Black excellence can never be denied.
As such, St. Thomas High School senior Kellin McGowan just became the first black valedictorian in the school’s 119-year history.
His otherworldly 4.57 GPA beat out his peers, who principal Aaron Dominguez takes pride in for the nurturing environment the students have fostered.
“The guys here are really competitive academically,” Dominguez told KHOU 11. “They support each other. They hold each other up, but they’re also vying to be the very, very best.”
According to ABC 13, McGowan’s outstanding academic achievements have cemented his status within the school’s prestigious St. Thomas Club, which is for students who maintain a minimum 4.0 grade point average for seven consecutive semesters. Which, of course, is no small feat.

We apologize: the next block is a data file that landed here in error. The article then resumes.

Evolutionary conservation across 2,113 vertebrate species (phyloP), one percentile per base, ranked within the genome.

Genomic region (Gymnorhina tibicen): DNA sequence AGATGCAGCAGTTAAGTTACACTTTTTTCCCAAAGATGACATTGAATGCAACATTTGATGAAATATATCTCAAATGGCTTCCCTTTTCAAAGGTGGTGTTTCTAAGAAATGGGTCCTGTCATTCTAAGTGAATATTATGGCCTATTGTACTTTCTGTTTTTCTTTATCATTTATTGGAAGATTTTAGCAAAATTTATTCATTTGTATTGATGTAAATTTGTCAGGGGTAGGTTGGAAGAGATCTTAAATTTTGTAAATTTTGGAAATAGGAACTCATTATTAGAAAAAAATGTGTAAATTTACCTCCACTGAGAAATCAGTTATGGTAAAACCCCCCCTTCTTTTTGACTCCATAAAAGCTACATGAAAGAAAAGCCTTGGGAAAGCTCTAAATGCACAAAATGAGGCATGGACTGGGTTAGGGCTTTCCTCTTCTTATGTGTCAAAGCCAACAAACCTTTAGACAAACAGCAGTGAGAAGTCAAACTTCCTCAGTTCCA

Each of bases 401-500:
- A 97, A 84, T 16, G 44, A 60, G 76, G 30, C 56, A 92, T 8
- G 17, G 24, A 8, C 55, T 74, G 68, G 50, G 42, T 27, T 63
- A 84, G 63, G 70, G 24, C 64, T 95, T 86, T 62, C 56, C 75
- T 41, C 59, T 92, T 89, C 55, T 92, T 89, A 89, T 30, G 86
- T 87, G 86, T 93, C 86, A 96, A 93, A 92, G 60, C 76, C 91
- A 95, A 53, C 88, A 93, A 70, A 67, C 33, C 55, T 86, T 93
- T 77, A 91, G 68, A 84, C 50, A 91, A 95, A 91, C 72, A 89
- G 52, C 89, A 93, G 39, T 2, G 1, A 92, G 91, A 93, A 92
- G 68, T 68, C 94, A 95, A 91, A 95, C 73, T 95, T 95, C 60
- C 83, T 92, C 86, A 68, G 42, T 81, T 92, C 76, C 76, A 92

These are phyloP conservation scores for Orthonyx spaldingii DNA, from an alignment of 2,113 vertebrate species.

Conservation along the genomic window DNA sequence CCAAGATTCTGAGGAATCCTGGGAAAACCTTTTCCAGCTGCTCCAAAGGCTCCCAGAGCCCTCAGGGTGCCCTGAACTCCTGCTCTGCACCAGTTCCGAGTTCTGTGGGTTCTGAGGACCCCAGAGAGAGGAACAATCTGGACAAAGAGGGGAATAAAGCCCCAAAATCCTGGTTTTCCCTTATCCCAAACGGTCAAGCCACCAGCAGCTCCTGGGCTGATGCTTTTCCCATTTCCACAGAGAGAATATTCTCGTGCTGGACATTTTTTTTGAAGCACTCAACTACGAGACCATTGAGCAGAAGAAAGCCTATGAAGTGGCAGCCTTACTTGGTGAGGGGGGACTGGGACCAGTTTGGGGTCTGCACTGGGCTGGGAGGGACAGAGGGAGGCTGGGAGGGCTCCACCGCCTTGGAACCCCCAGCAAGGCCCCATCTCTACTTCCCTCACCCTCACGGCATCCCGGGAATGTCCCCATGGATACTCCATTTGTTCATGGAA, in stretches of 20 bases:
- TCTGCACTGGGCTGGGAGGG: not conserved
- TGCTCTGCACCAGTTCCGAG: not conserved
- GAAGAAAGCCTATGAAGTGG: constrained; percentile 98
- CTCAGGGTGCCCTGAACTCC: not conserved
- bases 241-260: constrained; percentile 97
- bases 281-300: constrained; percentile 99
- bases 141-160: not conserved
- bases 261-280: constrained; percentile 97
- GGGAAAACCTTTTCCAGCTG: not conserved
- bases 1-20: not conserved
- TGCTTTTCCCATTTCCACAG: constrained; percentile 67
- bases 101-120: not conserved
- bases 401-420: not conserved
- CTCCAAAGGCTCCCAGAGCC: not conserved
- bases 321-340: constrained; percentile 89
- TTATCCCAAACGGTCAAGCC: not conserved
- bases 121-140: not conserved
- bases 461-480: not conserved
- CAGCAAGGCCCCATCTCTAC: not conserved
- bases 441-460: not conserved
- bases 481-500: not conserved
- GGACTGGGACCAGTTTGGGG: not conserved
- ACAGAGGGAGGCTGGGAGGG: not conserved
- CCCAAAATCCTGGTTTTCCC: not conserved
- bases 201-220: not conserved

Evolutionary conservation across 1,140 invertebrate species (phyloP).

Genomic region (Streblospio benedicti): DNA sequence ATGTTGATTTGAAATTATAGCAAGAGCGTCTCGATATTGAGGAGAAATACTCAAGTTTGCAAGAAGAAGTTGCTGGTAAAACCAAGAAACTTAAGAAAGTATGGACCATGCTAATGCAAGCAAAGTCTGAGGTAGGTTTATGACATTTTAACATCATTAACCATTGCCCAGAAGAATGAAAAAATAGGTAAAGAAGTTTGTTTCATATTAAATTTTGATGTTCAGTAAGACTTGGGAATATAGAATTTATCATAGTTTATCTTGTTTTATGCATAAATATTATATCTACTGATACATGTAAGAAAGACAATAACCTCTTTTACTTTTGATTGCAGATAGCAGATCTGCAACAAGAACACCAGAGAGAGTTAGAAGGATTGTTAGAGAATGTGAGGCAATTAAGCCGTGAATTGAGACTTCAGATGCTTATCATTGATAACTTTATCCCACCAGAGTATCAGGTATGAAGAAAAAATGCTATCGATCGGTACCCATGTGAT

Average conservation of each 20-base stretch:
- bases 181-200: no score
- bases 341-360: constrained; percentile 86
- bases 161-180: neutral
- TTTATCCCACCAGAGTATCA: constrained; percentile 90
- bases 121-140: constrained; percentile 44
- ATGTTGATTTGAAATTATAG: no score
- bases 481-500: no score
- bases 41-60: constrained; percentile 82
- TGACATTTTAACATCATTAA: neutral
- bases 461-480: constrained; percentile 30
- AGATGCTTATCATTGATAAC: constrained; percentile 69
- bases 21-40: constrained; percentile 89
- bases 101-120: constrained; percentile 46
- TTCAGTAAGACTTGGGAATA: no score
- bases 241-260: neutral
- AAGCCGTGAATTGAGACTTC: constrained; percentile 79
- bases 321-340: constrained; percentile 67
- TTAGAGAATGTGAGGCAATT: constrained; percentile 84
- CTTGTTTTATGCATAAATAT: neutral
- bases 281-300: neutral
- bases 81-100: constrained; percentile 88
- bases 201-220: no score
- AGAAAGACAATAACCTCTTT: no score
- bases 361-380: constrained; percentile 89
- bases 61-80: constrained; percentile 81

Not only is McGowan the secretary of the National Honor Society, he’s also a recipient of the Albert R. Gaelens Award—which is awarded to the student who best exemplifies the school’s “Teach Me Goodness, Discipline and Knowledge” motto.
English teacher Darrell Yarbrough called McGowan, “a superhero with a cloak of humility” and asserted “you will never meet a nicer person.”
Ever humble, McGowan admits he was surprised when he learned that he was named class valedictorian. But keenly aware of the racial dynamics within this country, he believes his mission is bigger.
“By being valedictorian, I think that I can change some people’s perspective about my race specifically,” said McGowan. “People have these misguided notions about what it means to be African-American [...] There’s more to us than what they think.”
After graduating, McGowan plans to attend the University of Chicago, where he’ll pursue a degree in political science in order to eventually become an immigration attorney.
And for those doubting their own ability to achieve their goals, McGowan offered some words of affirmation.
“You can do anything that you set your mind to,” he said. “And don’t let anyone tell you that you can’t do anything.